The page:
Yes, Even Harvard Grads Can Get Turned Down at The Container Store

You probably saw this on the web this past week, but just in case you didn’t, a Harvard University graduate and Emmy award-winning writer recently got rejected for a holiday job at The Container Store.

She was very surprised by this, in a pompous “I’m-really-too-good-for-you, but I’m desperate, so you would be lucky to have me” kind of way.

Straight from a rejected Harvard grad

Here it is in her words:

The email from The Container Store asking for holiday help arrived a week before my rescheduled MRI. Of course I applied! You would have, too, if you had one kid paying his own way through college, another applying, no health coverage, a bum boob, a broken marriage,e and an empty bank account.

There is no time for shame in a recession. You do what you have to do. There are worse ways to spend your day than greeting visitors at the front of a store run by a company whose products you actually use. A week later, I got an email from the Manhattan Loss Prevention department at The Container Store. Here’s what it said:

Hello Deborah

Thank you for your interest in employment opportunities at The Container Store.

We carefully review all applications and consider each person for current or future opportunities. At this time, we are moving forward with other candidates for this position.

Again, we thank you for your interest in The Container Store. We wish you much success in your job search.

Sincerely,

The Container Store

Manhattan Loss Prevention

Reader, first I laughed when I read this. Then I cried. Oh, Reader, I cried and I cried, long and deep and mournfully. I cried for me and my kids, then I cried for everyone else in my same boat, then I cried for everyone in far worse boats. Because seriously, if an Emmy Award-winning, New York Times bestselling author and Harvard grad cannot land a job as a greeter at The Container Store — or anywhere else for that matter, hard as I tried — we are all doomed.“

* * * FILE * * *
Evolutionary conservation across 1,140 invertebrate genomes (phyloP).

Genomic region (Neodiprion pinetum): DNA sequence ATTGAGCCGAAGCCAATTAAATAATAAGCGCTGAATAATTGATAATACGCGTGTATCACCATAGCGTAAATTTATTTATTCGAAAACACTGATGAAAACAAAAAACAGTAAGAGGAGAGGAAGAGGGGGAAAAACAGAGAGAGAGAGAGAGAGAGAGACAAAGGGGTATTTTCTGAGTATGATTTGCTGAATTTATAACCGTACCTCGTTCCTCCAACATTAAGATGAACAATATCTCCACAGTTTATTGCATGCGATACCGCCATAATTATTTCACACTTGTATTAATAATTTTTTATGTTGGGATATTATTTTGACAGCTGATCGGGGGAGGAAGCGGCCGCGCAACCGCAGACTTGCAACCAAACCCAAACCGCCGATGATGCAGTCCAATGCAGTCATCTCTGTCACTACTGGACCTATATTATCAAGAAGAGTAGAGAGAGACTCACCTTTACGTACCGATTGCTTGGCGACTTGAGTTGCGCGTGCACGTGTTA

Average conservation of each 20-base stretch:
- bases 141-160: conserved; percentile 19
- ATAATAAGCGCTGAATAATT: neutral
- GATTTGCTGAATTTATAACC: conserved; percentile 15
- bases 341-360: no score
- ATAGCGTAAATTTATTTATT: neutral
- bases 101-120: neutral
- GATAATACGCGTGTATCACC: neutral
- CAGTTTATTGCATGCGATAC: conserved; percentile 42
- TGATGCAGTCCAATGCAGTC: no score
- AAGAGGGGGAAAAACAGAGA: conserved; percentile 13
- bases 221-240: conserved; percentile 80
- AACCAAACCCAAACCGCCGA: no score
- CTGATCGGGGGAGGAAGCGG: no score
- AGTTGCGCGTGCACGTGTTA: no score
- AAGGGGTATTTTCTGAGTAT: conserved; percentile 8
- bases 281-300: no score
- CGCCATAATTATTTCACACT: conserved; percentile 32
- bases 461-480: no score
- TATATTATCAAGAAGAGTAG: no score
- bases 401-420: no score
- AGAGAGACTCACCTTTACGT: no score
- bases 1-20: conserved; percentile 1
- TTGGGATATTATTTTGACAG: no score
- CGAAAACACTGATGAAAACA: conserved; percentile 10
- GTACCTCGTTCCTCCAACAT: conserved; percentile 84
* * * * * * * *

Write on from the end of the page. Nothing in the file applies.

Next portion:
5 reasons The Container Store took a pass

Really? We are all doomed because someone who has a Harvard degree and can write can’t get a service-level holiday job?

Let’s take a look at why she probably didn’t get hired. I’ll give you some possible reasons why The Container Store decided to go another route:

  1. It’s a temporary job for the holidays, where they need someone to greet stressed out holiday shoppers. Many people work these jobs each year to get extra holiday money, they have experience doing this, and they can be counted on not to quit after the first rude person yells at them. Experience counts — even in “crappy” jobs.
  2. These jobs are boring and monotonous. Service level companies know that most Harvard-educated folks would be bored and not engaged in these positions.
  3. Looking at the application of someone with a Harvard education and being a writer, they might have decided the person would work only until they got a better job, and they wanted to ensure the person stayed on through the completion of the assignment.
  4. Maybe they had someone who has worked temporarily for them in the past apply to come back that had previously performed well.
  5. Maybe they got internal referrals of friends and family from their employees, and decided those hires might “fit” better.

It doesn’t take a Harvard grad to figure this out

There’s no doubt Deborah is smart and a good writer. That doesn’t mean she would be good for The Container Store, and it is pompous of her to believe she would be. She didn’t see this “job” as good, she saw it as a step down and something she was “forced” to do.

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Sounds just like someone you really want working for you, right? “Well, I don’t have anything else Container Store, so I guess I’ll take your crappy job.”

The Container Store rejected a Harvard graduate because a Harvard graduate isn’t the best hire, the best talent, for the position they were hiring for.

I might not be a Harvard graduate, but that seems pretty simple to figure out.

This was originally published on Tim Sackett’s blog, The Tim Sackett Project.

Tim Sackett, MS, SPHR is executive vice president of HRU Technical Resources, a contingent staffing firm in Lansing, MI. Tim has 20 years of HR and talent background split evenly between corporate HR gigs among the Fortune 500 and the HR vendor community ? so he gets it from both sides of the desk. A frequent contributor to the talent blog Fistful of Talent, Tim also speaks at many HR conferences and events. Contact him here.

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